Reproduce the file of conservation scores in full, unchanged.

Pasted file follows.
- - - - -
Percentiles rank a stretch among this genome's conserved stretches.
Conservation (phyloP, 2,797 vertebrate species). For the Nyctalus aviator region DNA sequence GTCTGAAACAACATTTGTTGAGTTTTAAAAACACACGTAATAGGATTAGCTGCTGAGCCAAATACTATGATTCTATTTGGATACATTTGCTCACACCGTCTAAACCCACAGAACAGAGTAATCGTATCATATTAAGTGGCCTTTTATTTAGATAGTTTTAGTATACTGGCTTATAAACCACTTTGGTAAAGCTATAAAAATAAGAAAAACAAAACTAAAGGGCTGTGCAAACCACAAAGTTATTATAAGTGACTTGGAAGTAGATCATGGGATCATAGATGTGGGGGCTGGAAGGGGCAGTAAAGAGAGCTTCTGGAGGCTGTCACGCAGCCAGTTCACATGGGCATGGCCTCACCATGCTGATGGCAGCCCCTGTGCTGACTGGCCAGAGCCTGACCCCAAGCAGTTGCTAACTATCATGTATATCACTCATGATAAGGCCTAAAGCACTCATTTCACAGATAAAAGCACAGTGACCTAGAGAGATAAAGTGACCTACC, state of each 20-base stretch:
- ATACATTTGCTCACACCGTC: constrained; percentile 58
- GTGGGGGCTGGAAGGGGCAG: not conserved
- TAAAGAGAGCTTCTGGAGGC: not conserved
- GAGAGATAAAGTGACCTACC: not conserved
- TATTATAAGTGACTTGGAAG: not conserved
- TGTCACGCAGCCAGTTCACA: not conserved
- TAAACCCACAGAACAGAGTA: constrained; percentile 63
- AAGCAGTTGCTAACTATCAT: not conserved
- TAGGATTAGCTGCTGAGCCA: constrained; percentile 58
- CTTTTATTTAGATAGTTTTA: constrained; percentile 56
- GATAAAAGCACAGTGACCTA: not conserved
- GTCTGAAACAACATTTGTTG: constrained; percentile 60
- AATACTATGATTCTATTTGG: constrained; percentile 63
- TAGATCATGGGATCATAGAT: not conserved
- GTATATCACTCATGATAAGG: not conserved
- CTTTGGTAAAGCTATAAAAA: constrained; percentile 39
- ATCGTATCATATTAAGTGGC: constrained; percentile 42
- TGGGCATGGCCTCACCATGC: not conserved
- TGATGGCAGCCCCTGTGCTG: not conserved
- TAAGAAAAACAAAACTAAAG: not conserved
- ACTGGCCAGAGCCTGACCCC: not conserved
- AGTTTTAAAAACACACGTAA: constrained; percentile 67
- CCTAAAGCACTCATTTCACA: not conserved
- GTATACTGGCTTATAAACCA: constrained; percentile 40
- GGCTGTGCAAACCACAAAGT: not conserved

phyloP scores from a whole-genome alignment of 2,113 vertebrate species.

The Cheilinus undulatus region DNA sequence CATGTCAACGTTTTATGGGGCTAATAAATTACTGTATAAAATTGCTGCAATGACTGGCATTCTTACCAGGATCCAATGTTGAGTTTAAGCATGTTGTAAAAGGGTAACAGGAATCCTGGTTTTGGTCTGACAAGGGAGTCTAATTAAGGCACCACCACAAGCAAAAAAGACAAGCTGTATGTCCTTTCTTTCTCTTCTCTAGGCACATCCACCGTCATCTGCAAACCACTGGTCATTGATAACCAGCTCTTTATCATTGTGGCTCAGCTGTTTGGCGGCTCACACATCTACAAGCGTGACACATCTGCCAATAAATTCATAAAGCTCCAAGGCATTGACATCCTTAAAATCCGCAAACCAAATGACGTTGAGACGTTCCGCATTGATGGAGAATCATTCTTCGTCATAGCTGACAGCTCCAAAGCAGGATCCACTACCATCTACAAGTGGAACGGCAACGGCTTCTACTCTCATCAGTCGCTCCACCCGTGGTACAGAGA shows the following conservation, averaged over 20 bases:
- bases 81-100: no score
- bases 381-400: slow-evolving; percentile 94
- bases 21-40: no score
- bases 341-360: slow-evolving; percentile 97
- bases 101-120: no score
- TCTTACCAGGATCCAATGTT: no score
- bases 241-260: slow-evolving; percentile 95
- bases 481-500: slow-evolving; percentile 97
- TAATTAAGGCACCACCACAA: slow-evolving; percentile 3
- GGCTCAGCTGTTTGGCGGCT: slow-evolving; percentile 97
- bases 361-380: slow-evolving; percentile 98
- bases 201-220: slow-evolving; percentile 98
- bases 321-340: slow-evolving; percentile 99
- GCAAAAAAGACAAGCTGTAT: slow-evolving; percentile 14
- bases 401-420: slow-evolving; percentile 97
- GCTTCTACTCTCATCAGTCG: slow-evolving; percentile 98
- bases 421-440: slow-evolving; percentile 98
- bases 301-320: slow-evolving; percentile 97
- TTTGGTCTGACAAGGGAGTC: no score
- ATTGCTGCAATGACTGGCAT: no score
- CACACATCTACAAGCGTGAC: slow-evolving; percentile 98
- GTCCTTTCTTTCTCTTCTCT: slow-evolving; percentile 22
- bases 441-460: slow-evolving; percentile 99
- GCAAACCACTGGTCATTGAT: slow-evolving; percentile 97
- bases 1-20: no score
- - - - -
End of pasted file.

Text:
Percentiles rank a stretch among this genome's conserved stretches.
Conservation (phyloP, 2,797 vertebrate species). For the Nyctalus aviator region DNA sequence GTCTGAAACAACATTTGTTGAGTTTTAAAAACACACGTAATAGGATTAGCTGCTGAGCCAAATACTATGATTCTATTTGGATACATTTGCTCACACCGTCTAAACCCACAGAACAGAGTAATCGTATCATATTAAGTGGCCTTTTATTTAGATAGTTTTAGTATACTGGCTTATAAACCACTTTGGTAAAGCTATAAAAATAAGAAAAACAAAACTAAAGGGCTGTGCAAACCACAAAGTTATTATAAGTGACTTGGAAGTAGATCATGGGATCATAGATGTGGGGGCTGGAAGGGGCAGTAAAGAGAGCTTCTGGAGGCTGTCACGCAGCCAGTTCACATGGGCATGGCCTCACCATGCTGATGGCAGCCCCTGTGCTGACTGGCCAGAGCCTGACCCCAAGCAGTTGCTAACTATCATGTATATCACTCATGATAAGGCCTAAAGCACTCATTTCACAGATAAAAGCACAGTGACCTAGAGAGATAAAGTGACCTACC, state of each 20-base stretch:
- ATACATTTGCTCACACCGTC: constrained; percentile 58
- GTGGGGGCTGGAAGGGGCAG: not conserved
- TAAAGAGAGCTTCTGGAGGC: not conserved
- GAGAGATAAAGTGACCTACC: not conserved
- TATTATAAGTGACTTGGAAG: not conserved
- TGTCACGCAGCCAGTTCACA: not conserved
- TAAACCCACAGAACAGAGTA: constrained; percentile 63
- AAGCAGTTGCTAACTATCAT: not conserved
- TAGGATTAGCTGCTGAGCCA: constrained; percentile 58
- CTTTTATTTAGATAGTTTTA: constrained; percentile 56
- GATAAAAGCACAGTGACCTA: not conserved
- GTCTGAAACAACATTTGTTG: constrained; percentile 60
- AATACTATGATTCTATTTGG: constrained; percentile 63
- TAGATCATGGGATCATAGAT: not conserved
- GTATATCACTCATGATAAGG: not conserved
- CTTTGGTAAAGCTATAAAAA: constrained; percentile 39
- ATCGTATCATATTAAGTGGC: constrained; percentile 42
- TGGGCATGGCCTCACCATGC: not conserved
- TGATGGCAGCCCCTGTGCTG: not conserved
- TAAGAAAAACAAAACTAAAG: not conserved
- ACTGGCCAGAGCCTGACCCC: not conserved
- AGTTTTAAAAACACACGTAA: constrained; percentile 67
- CCTAAAGCACTCATTTCACA: not conserved
- GTATACTGGCTTATAAACCA: constrained; percentile 40
- GGCTGTGCAAACCACAAAGT: not conserved

phyloP scores from a whole-genome alignment of 2,113 vertebrate species.

The Cheilinus undulatus region DNA sequence CATGTCAACGTTTTATGGGGCTAATAAATTACTGTATAAAATTGCTGCAATGACTGGCATTCTTACCAGGATCCAATGTTGAGTTTAAGCATGTTGTAAAAGGGTAACAGGAATCCTGGTTTTGGTCTGACAAGGGAGTCTAATTAAGGCACCACCACAAGCAAAAAAGACAAGCTGTATGTCCTTTCTTTCTCTTCTCTAGGCACATCCACCGTCATCTGCAAACCACTGGTCATTGATAACCAGCTCTTTATCATTGTGGCTCAGCTGTTTGGCGGCTCACACATCTACAAGCGTGACACATCTGCCAATAAATTCATAAAGCTCCAAGGCATTGACATCCTTAAAATCCGCAAACCAAATGACGTTGAGACGTTCCGCATTGATGGAGAATCATTCTTCGTCATAGCTGACAGCTCCAAAGCAGGATCCACTACCATCTACAAGTGGAACGGCAACGGCTTCTACTCTCATCAGTCGCTCCACCCGTGGTACAGAGA shows the following conservation, averaged over 20 bases:
- bases 81-100: no score
- bases 381-400: slow-evolving; percentile 94
- bases 21-40: no score
- bases 341-360: slow-evolving; percentile 97
- bases 101-120: no score
- TCTTACCAGGATCCAATGTT: no score
- bases 241-260: slow-evolving; percentile 95
- bases 481-500: slow-evolving; percentile 97
- TAATTAAGGCACCACCACAA: slow-evolving; percentile 3
- GGCTCAGCTGTTTGGCGGCT: slow-evolving; percentile 97
- bases 361-380: slow-evolving; percentile 98
- bases 201-220: slow-evolving; percentile 98
- bases 321-340: slow-evolving; percentile 99
- GCAAAAAAGACAAGCTGTAT: slow-evolving; percentile 14
- bases 401-420: slow-evolving; percentile 97
- GCTTCTACTCTCATCAGTCG: slow-evolving; percentile 98
- bases 421-440: slow-evolving; percentile 98
- bases 301-320: slow-evolving; percentile 97
- TTTGGTCTGACAAGGGAGTC: no score
- ATTGCTGCAATGACTGGCAT: no score
- CACACATCTACAAGCGTGAC: slow-evolving; percentile 98
- GTCCTTTCTTTCTCTTCTCT: slow-evolving; percentile 22
- bases 441-460: slow-evolving; percentile 99
- GCAAACCACTGGTCATTGAT: slow-evolving; percentile 97
- bases 1-20: no score